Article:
For decades, futurists have predicted a world in which combined developments in software, robotics, and artificial intelligence make it possible for factories to run themselves. And while these dreams have often been described as utopian or unfeasible, they are closer than most North Americans realize, and this is having a major impact on companies that work in the manufacturing sector. 

In the late 20th century, deregulation, technological advancements, and rapid development in some Asian and Latin American countries gave rise to theories of globalization. Many manufacturing firms in Canada and the U.S. felt pressure to offshore as much of their production as possible so as to take advantage of lower labour costs in the developing world. 

But over the past decade, those forces have started to reverse, and the cause of that reversal has been automation. Production lines that are almost entirely operated by robots don’t need to worry about labour costs, and this has fuelled an aggressive American manufacturing resurgence. 

The rate of change has also left clear winners and losers. Firms that have been able to adapt to the new realities of automation have capitalized on the benefits of Industry 4.0, while those that have been slower to move with the times have been left struggling for market share. 

This is in part due to the way automation generally happens. A single breakthrough (like the development of Wifi technology) can completely re-write the rules around how machines and humans interface, and this typically leads to a feverish period of activity of innovation and consolidation as the implications of the new technology works itself out. 

Companies that want to ensure that they are the beneficiaries of this wave of progress need to make sure they are constantly updating their production systems to take advantage of the latest tools and software.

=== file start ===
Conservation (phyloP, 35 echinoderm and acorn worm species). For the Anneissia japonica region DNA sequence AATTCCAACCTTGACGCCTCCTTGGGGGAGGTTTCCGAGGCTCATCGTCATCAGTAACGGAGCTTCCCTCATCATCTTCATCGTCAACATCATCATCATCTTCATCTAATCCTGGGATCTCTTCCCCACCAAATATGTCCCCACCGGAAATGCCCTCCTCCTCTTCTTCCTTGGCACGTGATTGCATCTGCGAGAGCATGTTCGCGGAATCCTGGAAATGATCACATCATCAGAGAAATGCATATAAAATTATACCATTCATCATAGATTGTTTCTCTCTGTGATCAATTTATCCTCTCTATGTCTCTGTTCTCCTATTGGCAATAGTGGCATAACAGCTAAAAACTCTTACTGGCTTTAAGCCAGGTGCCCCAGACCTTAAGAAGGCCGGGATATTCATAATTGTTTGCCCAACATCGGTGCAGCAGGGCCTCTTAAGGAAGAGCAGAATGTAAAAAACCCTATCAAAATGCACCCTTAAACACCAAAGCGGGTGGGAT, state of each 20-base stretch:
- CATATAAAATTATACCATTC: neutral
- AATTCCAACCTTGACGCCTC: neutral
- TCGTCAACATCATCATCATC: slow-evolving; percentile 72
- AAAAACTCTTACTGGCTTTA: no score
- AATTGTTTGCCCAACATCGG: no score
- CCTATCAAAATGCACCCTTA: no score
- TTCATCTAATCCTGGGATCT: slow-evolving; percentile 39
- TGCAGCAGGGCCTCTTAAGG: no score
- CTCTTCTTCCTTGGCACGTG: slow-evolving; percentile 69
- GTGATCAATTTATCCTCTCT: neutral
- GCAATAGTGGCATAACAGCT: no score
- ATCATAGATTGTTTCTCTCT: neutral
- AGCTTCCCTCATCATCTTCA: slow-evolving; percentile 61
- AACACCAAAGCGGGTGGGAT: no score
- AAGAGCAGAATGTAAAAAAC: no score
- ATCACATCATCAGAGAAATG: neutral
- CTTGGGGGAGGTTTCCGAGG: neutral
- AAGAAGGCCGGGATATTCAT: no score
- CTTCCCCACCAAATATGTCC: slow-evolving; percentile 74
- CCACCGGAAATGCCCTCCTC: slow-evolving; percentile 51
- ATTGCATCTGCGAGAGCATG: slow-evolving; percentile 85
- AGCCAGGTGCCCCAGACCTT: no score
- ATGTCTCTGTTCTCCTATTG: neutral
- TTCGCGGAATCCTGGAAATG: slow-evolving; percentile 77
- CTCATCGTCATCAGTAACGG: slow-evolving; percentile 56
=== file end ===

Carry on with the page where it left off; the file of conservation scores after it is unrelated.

Metrology is a great example of this dynamic. For decades, factories have relied on high quality CMM machine equipment and software to ensure quality control, reduce bottlenecks, and guarantee the parts and products they are producing match blueprint specifications. But where CMMs were once self-contained units for gathering measurement data, new software and better connectivity has made it possible for them to operate in concert with the rest of a production line. 

This means that CMMS — once a theoretically very simple function of the manufacturing process — can feed the high-level data they gather back into the production line, in essence allowing the production line to correct its own mistakes. 

As is the case with any technological breakthrough, new equipment that gives manufacturers and edge quickly becomes industry standard, which means that successful firms need to constantly be innovating and incorporating the latest research and technology into their system. 

The new metrology tools that are currently revolutionizing quality control will not remain novel for long, and firms that want to be among automation’s winners will need to be early adopters if they don’t want to be left behind.